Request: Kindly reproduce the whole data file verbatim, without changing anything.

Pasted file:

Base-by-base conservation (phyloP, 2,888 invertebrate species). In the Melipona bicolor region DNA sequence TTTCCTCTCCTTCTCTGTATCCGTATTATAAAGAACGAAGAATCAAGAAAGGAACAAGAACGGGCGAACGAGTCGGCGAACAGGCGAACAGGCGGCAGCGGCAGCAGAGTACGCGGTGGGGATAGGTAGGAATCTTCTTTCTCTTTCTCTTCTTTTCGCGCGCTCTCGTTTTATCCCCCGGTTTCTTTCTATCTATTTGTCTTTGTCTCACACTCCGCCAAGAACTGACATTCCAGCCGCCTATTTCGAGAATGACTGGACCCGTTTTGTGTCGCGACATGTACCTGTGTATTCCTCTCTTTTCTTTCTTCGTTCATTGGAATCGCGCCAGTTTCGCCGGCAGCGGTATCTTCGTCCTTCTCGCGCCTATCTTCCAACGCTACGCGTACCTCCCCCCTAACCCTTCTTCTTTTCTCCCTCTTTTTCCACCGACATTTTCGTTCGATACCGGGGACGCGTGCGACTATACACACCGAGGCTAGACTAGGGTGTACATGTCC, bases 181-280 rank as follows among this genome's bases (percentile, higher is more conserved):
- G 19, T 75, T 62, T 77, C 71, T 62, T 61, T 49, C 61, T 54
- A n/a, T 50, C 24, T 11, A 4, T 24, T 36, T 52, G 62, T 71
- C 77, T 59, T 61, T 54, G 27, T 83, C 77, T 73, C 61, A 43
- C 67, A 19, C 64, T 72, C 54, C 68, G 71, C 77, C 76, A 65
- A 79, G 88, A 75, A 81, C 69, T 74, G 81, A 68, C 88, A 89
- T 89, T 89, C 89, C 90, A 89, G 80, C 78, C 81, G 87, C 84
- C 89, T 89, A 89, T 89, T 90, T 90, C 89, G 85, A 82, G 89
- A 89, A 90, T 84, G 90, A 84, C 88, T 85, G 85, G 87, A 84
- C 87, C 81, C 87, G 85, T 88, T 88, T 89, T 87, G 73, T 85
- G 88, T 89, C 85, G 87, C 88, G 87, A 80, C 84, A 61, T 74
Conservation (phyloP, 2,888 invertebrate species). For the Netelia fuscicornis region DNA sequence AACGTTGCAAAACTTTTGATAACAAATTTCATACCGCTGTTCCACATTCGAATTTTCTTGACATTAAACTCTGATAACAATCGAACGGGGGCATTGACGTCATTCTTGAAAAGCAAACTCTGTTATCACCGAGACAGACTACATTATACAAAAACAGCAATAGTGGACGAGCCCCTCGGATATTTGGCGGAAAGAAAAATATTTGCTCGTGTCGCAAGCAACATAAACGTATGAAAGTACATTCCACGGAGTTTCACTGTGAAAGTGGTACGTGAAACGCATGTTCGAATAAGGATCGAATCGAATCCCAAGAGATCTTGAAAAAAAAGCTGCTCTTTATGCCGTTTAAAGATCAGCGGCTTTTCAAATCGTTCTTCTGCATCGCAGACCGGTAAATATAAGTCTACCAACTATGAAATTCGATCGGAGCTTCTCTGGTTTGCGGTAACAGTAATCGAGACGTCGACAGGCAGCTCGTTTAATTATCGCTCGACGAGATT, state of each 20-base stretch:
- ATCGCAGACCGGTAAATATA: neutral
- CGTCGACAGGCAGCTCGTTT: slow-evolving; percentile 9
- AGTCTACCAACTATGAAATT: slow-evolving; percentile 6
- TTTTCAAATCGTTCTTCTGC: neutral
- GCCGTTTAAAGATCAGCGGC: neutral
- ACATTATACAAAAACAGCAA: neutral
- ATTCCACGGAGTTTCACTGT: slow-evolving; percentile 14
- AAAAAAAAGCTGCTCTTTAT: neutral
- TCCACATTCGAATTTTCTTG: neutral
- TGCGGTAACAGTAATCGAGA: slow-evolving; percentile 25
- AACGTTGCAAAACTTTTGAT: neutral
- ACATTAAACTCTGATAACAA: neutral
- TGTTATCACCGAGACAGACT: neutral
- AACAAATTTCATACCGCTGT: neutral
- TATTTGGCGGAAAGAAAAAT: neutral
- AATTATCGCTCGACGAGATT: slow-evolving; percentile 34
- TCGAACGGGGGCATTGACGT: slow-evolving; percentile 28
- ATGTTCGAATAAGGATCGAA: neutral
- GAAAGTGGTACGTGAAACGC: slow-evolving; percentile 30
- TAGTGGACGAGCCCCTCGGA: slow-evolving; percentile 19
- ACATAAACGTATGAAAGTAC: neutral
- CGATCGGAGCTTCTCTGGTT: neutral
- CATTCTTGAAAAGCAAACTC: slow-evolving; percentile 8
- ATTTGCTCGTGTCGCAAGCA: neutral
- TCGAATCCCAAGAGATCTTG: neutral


Base-by-base conservation (phyloP, 2,888 invertebrate species). In the Melipona bicolor region DNA sequence TTTCCTCTCCTTCTCTGTATCCGTATTATAAAGAACGAAGAATCAAGAAAGGAACAAGAACGGGCGAACGAGTCGGCGAACAGGCGAACAGGCGGCAGCGGCAGCAGAGTACGCGGTGGGGATAGGTAGGAATCTTCTTTCTCTTTCTCTTCTTTTCGCGCGCTCTCGTTTTATCCCCCGGTTTCTTTCTATCTATTTGTCTTTGTCTCACACTCCGCCAAGAACTGACATTCCAGCCGCCTATTTCGAGAATGACTGGACCCGTTTTGTGTCGCGACATGTACCTGTGTATTCCTCTCTTTTCTTTCTTCGTTCATTGGAATCGCGCCAGTTTCGCCGGCAGCGGTATCTTCGTCCTTCTCGCGCCTATCTTCCAACGCTACGCGTACCTCCCCCCTAACCCTTCTTCTTTTCTCCCTCTTTTTCCACCGACATTTTCGTTCGATACCGGGGACGCGTGCGACTATACACACCGAGGCTAGACTAGGGTGTACATGTCC, bases 181-280 rank as follows among this genome's bases (percentile, higher is more conserved):
- G 19, T 75, T 62, T 77, C 71, T 62, T 61, T 49, C 61, T 54
- A n/a, T 50, C 24, T 11, A 4, T 24, T 36, T 52, G 62, T 71
- C 77, T 59, T 61, T 54, G 27, T 83, C 77, T 73, C 61, A 43
- C 67, A 19, C 64, T 72, C 54, C 68, G 71, C 77, C 76, A 65
- A 79, G 88, A 75, A 81, C 69, T 74, G 81, A 68, C 88, A 89
- T 89, T 89, C 89, C 90, A 89, G 80, C 78, C 81, G 87, C 84
- C 89, T 89, A 89, T 89, T 90, T 90, C 89, G 85, A 82, G 89
- A 89, A 90, T 84, G 90, A 84, C 88, T 85, G 85, G 87, A 84
- C 87, C 81, C 87, G 85, T 88, T 88, T 89, T 87, G 73, T 85
- G 88, T 89, C 85, G 87, C 88, G 87, A 80, C 84, A 61, T 74
Conservation (phyloP, 2,888 invertebrate species). For the Netelia fuscicornis region DNA sequence AACGTTGCAAAACTTTTGATAACAAATTTCATACCGCTGTTCCACATTCGAATTTTCTTGACATTAAACTCTGATAACAATCGAACGGGGGCATTGACGTCATTCTTGAAAAGCAAACTCTGTTATCACCGAGACAGACTACATTATACAAAAACAGCAATAGTGGACGAGCCCCTCGGATATTTGGCGGAAAGAAAAATATTTGCTCGTGTCGCAAGCAACATAAACGTATGAAAGTACATTCCACGGAGTTTCACTGTGAAAGTGGTACGTGAAACGCATGTTCGAATAAGGATCGAATCGAATCCCAAGAGATCTTGAAAAAAAAGCTGCTCTTTATGCCGTTTAAAGATCAGCGGCTTTTCAAATCGTTCTTCTGCATCGCAGACCGGTAAATATAAGTCTACCAACTATGAAATTCGATCGGAGCTTCTCTGGTTTGCGGTAACAGTAATCGAGACGTCGACAGGCAGCTCGTTTAATTATCGCTCGACGAGATT, state of each 20-base stretch:
- ATCGCAGACCGGTAAATATA: neutral
- CGTCGACAGGCAGCTCGTTT: slow-evolving; percentile 9
- AGTCTACCAACTATGAAATT: slow-evolving; percentile 6
- TTTTCAAATCGTTCTTCTGC: neutral
- GCCGTTTAAAGATCAGCGGC: neutral
- ACATTATACAAAAACAGCAA: neutral
- ATTCCACGGAGTTTCACTGT: slow-evolving; percentile 14
- AAAAAAAAGCTGCTCTTTAT: neutral
- TCCACATTCGAATTTTCTTG: neutral
- TGCGGTAACAGTAATCGAGA: slow-evolving; percentile 25
- AACGTTGCAAAACTTTTGAT: neutral
- ACATTAAACTCTGATAACAA: neutral
- TGTTATCACCGAGACAGACT: neutral
- AACAAATTTCATACCGCTGT: neutral
- TATTTGGCGGAAAGAAAAAT: neutral
- AATTATCGCTCGACGAGATT: slow-evolving; percentile 34
- TCGAACGGGGGCATTGACGT: slow-evolving; percentile 28
- ATGTTCGAATAAGGATCGAA: neutral
- GAAAGTGGTACGTGAAACGC: slow-evolving; percentile 30
- TAGTGGACGAGCCCCTCGGA: slow-evolving; percentile 19
- ACATAAACGTATGAAAGTAC: neutral
- CGATCGGAGCTTCTCTGGTT: neutral
- CATTCTTGAAAAGCAAACTC: slow-evolving; percentile 8
- ATTTGCTCGTGTCGCAAGCA: neutral
- TCGAATCCCAAGAGATCTTG: neutral